Project description:Although present in both humans and chimpanzees, recombination hotspots, at which meiotic crossover events cluster, differ markedly in their genomic location between the species. We report that a 13-base pair sequence motif previously associated with the activity of 40% of human hotspots does not function in chimpanzees and is being removed by self-destructive drive in the human lineage. Multiple lines of evidence suggest that the rapidly evolving zinc-finger protein PRDM9 binds to this motif and that sequence changes in the protein may be responsible for hotspot differences between species. The involvement of PRDM9, which causes histone H3 lysine 4 trimethylation, implies that there is a common mechanism for recombination hotspots in eukaryotes but raises questions about what forces have driven such rapid change.
Project description:Meiotic recombination initiates with DNA double-strand breaks (DSBs) made by Spo11. In Saccharomyces cerevisiae, many DSBs occur in "hotspots" coinciding with nucleosome-depleted gene promoters. Transcription factors (TFs) stimulate DSB formation in some hotspots, but TF roles are complex and variable between locations. Until now, available data for TF effects on global DSB patterns were of low spatial resolution and confined to a single TF. Here, we examine at high resolution the contributions of two TFs to genome-wide DSB distributions: Bas1, which was known to regulate DSB activity at some loci, and Ino4, for which some binding sites were known to be within strong DSB hotspots. We examined fine-scale DSB distributions in TF mutant strains by deep sequencing oligonucleotides that remain covalently bound to Spo11 as a byproduct of DSB formation, mapped Bas1 and Ino4 binding sites in meiotic cells, evaluated chromatin structure around DSB hotspots, and measured changes in global messenger RNA levels. Our findings show that binding of these TFs has essentially no predictive power for DSB hotspot activity and definitively support the hypothesis that TF control of DSB numbers is context dependent and frequently indirect. TFs often affected the fine-scale distributions of DSBs within hotspots, and when seen, these effects paralleled effects on local chromatin structure. In contrast, changes in DSB frequencies in hotspots did not correlate with quantitative measures of chromatin accessibility, histone H3 lysine 4 trimethylation, or transcript levels. We also ruled out hotspot competition as a major source of indirect TF effects on DSB distributions. Thus, counter to prevailing models, roles of these TFs on DSB hotspot strength cannot be simply explained via chromatin "openness," histone modification, or compensatory interactions between adjacent hotspots.
Project description:Meiotic recombination is the most important source of genetic variation in higher eukaryotes. It is initiated by formation of double-strand breaks (DSBs) in chromosomal DNA in early meiotic prophase. The DSBs are subsequently repaired, resulting in crossovers (COs) and noncrossovers (NCOs). Recombination events are not distributed evenly along chromosomes but cluster at recombination hotspots. How specific sites become hotspots is poorly understood. Studies in yeast and mammals linked initiation of meiotic recombination to active chromatin features present upstream from genes, such as absence of nucleosomes and presence of trimethylation of lysine 4 in histone H3 (H3K4me3). Core recombination components are conserved among eukaryotes, but it is unclear whether this conservation results in universal characteristics of recombination landscapes shared by a wide range of species. To address this question, we mapped meiotic DSBs in maize, a higher eukaryote with a large genome that is rich in repetitive DNA. We found DSBs in maize to be frequent in all chromosome regions, including sites lacking COs, such as centromeres and pericentromeric regions. Furthermore, most DSBs are formed in repetitive DNA, predominantly Gypsy retrotransposons, and only one-quarter of DSB hotspots are near genes. Genic and nongenic hotspots differ in several characteristics, and only genic DSBs contribute to crossover formation. Maize hotspots overlap regions of low nucleosome occupancy but show only limited association with H3K4me3 sites. Overall, maize DSB hotspots exhibit distribution patterns and characteristics not reported previously in other species. Understanding recombination patterns in maize will shed light on mechanisms affecting dynamics of the plant genome.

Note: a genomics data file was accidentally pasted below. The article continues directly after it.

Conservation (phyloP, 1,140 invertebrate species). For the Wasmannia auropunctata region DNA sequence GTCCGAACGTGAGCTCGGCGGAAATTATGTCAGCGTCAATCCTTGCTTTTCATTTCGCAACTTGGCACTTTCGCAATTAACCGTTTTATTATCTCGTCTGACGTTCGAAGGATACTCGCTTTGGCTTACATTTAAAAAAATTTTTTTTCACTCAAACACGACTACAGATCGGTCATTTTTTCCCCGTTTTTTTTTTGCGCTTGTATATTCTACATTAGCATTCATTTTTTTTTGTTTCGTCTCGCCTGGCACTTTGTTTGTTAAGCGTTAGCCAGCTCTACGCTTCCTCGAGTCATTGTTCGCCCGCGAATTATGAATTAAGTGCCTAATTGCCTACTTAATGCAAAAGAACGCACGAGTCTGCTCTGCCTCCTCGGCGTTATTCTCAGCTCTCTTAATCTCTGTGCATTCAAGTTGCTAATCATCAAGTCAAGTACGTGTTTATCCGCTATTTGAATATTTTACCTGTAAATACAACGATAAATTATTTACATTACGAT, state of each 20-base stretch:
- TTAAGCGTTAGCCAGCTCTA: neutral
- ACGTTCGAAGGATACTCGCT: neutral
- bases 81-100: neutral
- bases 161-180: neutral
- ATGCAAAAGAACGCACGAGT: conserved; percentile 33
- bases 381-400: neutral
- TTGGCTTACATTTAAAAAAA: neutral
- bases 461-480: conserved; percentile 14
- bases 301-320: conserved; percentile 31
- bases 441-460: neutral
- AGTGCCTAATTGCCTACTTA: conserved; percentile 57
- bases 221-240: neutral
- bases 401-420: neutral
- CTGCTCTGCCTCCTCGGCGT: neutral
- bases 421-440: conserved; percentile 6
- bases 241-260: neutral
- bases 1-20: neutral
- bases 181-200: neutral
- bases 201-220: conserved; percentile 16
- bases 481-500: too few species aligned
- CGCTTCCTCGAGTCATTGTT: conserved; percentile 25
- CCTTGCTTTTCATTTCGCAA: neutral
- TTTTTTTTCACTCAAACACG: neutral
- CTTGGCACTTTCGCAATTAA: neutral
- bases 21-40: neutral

Project description:Genetic recombination occurs during meiosis, the key developmental programme of gametogenesis. Recombination in mammals has been recently linked to the activity of a histone H3 methyltransferase, PR domain containing 9 (PRDM9), the product of the only known speciation-associated gene in mammals. PRDM9 is thought to determine the preferred recombination sites--recombination hotspots--through sequence-specific binding of its highly polymorphic multi-Zn-finger domain. Nevertheless, Prdm9 knockout mice are proficient at initiating recombination. Here we map and analyse the genome-wide distribution of recombination initiation sites in Prdm9 knockout mice and in two mouse strains with different Prdm9 alleles and their F(1) hybrid. We show that PRDM9 determines the positions of practically all hotspots in the mouse genome, with the exception of the pseudo-autosomal region (PAR)--the only area of the genome that undergoes recombination in 100% of cells. Surprisingly, hotspots are still observed in Prdm9 knockout mice, and as in wild type, these hotspots are found at H3 lysine 4 (H3K4) trimethylation marks. However, in the absence of PRDM9, most recombination is initiated at promoters and at other sites of PRDM9-independent H3K4 trimethylation. Such sites are rarely targeted in wild-type mice, indicating an unexpected role of the PRDM9 protein in sequestering the recombination machinery away from gene-promoter regions and other functional genomic elements.